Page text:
The earlier the parents divorce in a child's life, the more significant is the impact on relationships as the child matures, reveals a new study.
Those who experience parental divorce early tend to have more insecure relationships with parents as adults than those who experience divorce later, researchers say.
"By studying the variation in parental divorce, we are hoping to learn more about how early experiences predict the quality of people's close relationships later in life," Chris Fraley of the University of Illinois at Urbana-Champaign said.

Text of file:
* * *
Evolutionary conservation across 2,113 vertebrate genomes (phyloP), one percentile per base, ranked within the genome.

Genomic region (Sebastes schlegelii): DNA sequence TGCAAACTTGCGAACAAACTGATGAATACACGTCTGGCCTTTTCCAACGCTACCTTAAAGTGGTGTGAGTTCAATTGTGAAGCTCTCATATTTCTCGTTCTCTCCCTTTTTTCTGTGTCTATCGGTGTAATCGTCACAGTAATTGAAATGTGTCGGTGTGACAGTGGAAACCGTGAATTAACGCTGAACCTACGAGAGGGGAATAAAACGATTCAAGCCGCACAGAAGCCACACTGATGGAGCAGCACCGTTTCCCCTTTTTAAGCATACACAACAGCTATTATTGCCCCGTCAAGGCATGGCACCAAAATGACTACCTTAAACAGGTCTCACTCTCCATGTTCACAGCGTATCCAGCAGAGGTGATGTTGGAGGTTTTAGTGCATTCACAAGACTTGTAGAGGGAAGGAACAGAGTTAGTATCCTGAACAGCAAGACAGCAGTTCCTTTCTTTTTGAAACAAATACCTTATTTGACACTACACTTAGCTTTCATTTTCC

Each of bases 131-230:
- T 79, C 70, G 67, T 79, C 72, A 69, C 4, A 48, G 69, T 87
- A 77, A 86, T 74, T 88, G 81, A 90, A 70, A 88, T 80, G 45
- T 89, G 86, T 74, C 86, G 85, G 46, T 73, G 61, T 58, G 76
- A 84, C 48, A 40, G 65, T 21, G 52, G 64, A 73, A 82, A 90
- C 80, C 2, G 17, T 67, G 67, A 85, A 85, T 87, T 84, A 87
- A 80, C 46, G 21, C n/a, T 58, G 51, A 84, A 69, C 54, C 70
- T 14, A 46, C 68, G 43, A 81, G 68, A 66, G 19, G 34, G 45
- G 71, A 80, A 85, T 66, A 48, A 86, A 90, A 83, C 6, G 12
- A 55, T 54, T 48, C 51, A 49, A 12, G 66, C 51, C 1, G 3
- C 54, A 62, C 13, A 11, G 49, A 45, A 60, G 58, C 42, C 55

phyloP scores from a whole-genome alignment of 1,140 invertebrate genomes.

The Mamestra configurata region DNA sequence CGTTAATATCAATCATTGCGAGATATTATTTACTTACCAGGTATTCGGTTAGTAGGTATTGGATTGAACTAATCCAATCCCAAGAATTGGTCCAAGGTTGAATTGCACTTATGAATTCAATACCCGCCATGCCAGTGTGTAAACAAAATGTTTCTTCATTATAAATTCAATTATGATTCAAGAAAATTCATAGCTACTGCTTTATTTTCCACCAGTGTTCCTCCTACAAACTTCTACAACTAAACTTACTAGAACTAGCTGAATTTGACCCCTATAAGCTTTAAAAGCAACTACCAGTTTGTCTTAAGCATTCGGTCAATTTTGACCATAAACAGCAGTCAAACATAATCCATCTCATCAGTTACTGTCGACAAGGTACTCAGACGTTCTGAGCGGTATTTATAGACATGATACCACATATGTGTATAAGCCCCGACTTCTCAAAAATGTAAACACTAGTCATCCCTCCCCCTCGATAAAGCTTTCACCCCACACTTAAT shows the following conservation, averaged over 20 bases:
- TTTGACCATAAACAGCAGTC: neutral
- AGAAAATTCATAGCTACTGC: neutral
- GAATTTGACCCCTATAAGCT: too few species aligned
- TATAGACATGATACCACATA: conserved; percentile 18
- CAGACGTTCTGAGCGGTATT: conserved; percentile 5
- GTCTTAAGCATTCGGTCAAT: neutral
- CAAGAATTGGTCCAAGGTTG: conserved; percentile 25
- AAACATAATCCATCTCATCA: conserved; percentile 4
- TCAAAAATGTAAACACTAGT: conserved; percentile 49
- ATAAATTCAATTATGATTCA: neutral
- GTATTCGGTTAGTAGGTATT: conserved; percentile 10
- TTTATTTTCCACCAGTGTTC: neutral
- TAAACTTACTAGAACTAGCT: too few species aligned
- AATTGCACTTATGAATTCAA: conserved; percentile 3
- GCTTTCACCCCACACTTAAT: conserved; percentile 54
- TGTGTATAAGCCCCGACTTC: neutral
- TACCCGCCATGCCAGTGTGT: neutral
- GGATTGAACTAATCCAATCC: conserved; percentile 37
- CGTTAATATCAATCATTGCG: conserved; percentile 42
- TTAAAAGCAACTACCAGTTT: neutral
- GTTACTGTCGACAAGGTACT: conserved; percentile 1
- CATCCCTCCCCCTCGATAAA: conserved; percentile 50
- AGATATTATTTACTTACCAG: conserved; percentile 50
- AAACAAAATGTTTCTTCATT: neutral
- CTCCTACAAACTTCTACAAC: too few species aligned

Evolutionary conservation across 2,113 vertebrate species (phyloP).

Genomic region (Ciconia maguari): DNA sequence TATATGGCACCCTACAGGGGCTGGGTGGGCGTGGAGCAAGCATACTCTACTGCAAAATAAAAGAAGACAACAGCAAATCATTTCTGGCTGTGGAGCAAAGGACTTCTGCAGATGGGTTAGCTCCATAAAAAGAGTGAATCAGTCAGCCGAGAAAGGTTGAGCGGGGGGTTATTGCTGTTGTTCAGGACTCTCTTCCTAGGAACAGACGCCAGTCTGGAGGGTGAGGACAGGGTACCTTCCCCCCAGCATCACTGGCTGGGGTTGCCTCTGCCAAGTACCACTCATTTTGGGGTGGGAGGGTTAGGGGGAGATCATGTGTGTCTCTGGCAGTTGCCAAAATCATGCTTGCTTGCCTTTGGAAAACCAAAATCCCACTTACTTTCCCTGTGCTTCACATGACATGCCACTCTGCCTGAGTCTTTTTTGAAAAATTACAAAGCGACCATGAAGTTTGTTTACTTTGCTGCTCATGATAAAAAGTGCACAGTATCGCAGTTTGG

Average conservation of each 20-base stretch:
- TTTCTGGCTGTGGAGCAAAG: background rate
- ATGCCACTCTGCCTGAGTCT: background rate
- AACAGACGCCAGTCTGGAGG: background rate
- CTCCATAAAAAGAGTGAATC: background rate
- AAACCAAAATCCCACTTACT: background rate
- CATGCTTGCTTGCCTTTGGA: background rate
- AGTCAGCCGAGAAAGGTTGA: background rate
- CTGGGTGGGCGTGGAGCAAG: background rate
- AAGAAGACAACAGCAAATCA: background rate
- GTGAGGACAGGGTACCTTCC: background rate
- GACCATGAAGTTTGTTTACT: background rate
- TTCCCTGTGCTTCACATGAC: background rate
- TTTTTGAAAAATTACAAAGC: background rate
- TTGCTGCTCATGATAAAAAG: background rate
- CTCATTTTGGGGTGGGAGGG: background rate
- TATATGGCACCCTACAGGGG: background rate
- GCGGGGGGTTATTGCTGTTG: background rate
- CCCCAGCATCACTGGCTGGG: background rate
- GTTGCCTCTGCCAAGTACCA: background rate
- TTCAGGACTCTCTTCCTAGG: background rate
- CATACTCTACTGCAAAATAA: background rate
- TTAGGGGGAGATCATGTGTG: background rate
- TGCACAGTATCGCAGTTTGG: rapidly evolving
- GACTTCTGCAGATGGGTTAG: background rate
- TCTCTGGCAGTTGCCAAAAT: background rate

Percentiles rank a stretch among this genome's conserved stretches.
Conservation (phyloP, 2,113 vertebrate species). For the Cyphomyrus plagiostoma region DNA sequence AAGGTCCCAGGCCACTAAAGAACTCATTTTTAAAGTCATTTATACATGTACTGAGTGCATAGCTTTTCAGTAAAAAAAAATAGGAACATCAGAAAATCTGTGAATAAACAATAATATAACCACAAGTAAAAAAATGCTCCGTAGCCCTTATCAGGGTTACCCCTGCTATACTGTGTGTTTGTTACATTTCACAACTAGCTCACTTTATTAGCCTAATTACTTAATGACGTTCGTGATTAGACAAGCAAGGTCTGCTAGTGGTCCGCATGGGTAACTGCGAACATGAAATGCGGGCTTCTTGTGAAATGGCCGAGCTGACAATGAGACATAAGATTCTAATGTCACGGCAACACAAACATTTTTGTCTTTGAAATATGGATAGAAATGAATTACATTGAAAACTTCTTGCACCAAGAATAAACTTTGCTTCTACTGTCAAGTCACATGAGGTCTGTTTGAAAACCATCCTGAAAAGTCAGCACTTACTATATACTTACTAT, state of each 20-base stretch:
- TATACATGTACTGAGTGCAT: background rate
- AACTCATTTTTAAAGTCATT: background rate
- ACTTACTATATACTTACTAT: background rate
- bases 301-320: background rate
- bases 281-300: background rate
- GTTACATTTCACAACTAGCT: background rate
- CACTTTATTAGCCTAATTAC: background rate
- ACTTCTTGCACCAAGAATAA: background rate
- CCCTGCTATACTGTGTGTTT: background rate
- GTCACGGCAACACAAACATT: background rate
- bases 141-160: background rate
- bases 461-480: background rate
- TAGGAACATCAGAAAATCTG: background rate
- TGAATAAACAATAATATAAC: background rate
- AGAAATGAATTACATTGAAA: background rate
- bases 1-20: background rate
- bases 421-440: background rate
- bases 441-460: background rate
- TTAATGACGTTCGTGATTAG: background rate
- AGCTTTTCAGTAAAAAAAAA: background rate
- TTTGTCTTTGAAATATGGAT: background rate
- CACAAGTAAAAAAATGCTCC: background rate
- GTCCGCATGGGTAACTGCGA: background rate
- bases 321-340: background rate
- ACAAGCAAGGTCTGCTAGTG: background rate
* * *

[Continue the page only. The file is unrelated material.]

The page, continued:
Psychologists are especially interested in childhood experiences as their impact can extend into adulthood, but studying such early experiences is challenging as people's memories of particular events vary widely, reports Science Daily.
Parental divorce is a good event to study, he says, as people can accurately report if and when their parents divorced, even if they do not have perfect recollection of the details.
In two studies published Monday in Personality and Social Psychology Bulletin, Fraley and graduate student Marie Heffernan examined the timing and effects of divorce on both parental and romantic relationships, as well as differences in how divorce affects relationships with mothers versus fathers.